Essex manufacturer in court after workers’ fall

An Essex firm which makes precast concrete stairs has been fined for safety failings after four employees fell when a stair mould collapsed beneath them at the company premises in Earls Colne.

The workers – who do not wish to be named – suffered injuries including bruising, a dislocated shoulder, a fractured right arm, a twisted ankle, plus knee and back pain following the incident on 7 August 2013. They have all since returned to work.

Milbank Concrete Products Ltd was today (3 June) prosecuted by the Health and Safety Executive (HSE) after an investigation found that the stair mould was inadequately supported during the work.

Colchester Magistrates’ Court heard that the employees were working on a new precast concrete staircase and standing on a supporting frame – known as a ‘ski-slope’ – which can be adjusted for height and angle depending on the specification of stairs.

As concrete was being poured into the mould to create the stairs, five props supporting the ski-slope collapsed, causing the four men to fall from heights ranging from one metre to three metres.

Milbank Concrete Products Ltd of Lancaster Way, Earls Colne Business Park Airfield, Earls Colne, Colchester, Essex, was fined £12,500 and ordered to pay £1,357 in costs after pleading guilty to a single breach of the Health and Safety at Work etc Act 1974.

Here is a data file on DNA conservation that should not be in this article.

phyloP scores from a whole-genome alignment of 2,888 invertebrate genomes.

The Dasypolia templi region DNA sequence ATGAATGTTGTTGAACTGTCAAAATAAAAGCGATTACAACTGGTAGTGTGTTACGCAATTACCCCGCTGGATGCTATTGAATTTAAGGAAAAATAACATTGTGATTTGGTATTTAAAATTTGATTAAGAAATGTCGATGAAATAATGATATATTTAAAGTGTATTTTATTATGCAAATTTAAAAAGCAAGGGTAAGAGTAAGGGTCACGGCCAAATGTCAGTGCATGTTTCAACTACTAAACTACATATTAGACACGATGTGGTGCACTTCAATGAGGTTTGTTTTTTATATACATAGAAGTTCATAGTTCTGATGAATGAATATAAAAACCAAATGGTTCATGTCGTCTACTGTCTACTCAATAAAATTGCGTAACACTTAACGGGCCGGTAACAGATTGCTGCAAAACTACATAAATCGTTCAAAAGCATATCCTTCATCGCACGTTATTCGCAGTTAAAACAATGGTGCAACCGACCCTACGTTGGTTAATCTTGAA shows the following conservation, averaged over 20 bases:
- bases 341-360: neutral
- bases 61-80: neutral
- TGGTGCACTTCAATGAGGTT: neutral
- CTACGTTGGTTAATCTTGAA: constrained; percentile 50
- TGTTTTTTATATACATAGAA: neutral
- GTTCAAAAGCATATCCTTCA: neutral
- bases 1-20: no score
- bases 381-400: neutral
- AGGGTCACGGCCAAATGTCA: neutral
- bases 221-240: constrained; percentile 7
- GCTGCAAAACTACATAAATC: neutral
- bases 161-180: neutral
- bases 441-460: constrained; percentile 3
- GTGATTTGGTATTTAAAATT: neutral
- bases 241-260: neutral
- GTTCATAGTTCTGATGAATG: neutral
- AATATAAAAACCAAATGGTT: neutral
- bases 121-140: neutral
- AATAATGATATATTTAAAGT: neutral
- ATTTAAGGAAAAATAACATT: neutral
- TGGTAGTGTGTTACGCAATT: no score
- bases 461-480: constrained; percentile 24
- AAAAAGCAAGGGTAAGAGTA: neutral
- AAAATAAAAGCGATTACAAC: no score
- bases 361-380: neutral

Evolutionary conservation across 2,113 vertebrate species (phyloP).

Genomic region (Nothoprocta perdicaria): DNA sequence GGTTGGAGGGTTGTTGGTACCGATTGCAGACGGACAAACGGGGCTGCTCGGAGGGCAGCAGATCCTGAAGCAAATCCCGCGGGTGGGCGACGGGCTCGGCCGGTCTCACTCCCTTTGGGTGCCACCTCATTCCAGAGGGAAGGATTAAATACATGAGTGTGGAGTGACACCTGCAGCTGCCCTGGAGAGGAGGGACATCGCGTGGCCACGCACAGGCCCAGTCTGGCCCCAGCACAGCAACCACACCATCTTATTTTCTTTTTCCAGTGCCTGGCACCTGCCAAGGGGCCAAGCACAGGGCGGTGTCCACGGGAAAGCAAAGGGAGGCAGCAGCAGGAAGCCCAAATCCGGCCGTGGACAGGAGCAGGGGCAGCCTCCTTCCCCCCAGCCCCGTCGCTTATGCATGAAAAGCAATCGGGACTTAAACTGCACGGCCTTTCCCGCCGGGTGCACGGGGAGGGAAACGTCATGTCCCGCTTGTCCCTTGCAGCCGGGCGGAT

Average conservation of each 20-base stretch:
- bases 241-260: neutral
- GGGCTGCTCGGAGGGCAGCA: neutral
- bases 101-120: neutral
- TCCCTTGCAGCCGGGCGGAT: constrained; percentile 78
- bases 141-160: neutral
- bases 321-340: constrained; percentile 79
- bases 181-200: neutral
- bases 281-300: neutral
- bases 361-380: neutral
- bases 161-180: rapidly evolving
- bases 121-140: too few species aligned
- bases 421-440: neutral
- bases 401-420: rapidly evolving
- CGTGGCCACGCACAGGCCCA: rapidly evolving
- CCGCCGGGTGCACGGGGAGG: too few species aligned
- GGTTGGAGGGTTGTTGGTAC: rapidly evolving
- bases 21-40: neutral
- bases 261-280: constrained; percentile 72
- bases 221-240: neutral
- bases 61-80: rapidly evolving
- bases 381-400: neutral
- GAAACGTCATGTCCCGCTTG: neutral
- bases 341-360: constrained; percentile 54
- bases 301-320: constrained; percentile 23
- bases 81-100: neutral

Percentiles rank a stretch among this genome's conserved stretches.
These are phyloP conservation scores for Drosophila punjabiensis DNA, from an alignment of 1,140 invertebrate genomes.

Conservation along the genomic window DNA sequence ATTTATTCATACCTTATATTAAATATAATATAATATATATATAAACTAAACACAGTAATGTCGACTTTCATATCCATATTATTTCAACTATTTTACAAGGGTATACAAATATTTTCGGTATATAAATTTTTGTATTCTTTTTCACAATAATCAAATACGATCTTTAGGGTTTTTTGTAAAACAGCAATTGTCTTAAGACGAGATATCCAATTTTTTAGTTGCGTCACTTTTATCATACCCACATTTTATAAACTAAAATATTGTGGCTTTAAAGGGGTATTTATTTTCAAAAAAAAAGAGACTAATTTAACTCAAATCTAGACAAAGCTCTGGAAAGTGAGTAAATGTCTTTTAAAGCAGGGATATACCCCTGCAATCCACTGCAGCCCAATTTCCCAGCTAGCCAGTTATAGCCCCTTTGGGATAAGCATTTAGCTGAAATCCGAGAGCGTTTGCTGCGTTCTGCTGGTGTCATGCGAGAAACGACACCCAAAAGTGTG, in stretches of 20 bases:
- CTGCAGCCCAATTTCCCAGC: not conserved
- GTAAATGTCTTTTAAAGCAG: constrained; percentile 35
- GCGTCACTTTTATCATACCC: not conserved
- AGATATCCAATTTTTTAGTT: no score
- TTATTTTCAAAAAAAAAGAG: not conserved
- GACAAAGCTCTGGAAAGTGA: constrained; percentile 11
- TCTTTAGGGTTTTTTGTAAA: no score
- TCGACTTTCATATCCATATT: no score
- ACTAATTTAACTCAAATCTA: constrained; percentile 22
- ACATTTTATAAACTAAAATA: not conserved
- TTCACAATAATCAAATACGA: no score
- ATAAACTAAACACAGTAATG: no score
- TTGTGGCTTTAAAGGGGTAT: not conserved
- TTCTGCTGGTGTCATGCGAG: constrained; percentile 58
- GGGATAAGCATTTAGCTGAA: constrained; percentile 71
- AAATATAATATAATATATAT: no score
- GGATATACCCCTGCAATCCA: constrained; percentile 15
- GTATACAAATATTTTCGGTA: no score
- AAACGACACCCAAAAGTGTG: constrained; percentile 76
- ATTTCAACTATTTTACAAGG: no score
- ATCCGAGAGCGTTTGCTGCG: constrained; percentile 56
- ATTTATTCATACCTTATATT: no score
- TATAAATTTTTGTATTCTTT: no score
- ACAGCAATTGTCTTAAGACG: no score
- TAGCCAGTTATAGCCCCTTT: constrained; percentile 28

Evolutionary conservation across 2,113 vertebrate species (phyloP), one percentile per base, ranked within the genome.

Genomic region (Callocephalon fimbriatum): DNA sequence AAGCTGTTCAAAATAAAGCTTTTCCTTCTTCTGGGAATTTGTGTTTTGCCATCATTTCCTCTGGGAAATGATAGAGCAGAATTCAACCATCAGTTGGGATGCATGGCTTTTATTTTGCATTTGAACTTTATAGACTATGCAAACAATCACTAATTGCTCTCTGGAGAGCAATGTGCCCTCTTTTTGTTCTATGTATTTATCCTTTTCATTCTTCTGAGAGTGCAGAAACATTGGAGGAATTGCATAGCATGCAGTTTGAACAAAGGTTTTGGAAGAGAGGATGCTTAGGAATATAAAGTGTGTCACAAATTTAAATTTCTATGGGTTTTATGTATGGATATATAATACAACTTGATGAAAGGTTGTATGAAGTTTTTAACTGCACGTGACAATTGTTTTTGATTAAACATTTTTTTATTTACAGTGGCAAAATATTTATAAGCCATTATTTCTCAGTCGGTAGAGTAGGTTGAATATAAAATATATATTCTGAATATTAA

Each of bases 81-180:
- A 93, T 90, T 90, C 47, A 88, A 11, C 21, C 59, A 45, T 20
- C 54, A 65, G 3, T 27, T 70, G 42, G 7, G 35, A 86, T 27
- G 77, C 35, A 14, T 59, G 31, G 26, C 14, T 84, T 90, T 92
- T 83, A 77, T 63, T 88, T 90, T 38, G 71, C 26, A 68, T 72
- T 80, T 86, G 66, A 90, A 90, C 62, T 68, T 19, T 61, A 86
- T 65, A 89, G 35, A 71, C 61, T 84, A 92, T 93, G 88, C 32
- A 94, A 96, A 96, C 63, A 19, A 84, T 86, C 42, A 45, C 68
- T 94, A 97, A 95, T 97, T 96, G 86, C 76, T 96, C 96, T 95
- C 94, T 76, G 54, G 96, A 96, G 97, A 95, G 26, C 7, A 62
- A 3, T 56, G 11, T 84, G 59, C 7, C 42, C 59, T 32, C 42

Speaking after the hearing, HSE Inspector Keith Waller, said:

“This incident could have been more serious. It could also have been easily prevented if it had been properly planned, assessed for risks, and sufficient training given.

“Having not carried out a proper risk assessment, Milbank Concrete Products therefore failed to have a safe system of work in place for the job and four workers were injured as a result.”

Health and safety advice about working at height can be found on the HSE website at:

Notes to Editors

  1. The Health and Safety Executive is Britain’s national regulator for workplace health and safety. It aims to reduce work-related death, injury and ill health. It does so through research, information and advice, promoting training, new or revised regulations and codes of practice, and working with local authority partners by inspection, investigation and enforcement.
  2. Regulation 2(1) of the Health and Safety at Work Act 1974 states: “It shall be the duty of every employer to ensure, so far as is reasonably practicable, the health, safety and welfare at work of all his employees”
  3. Further HSE news releases are available at

Article source: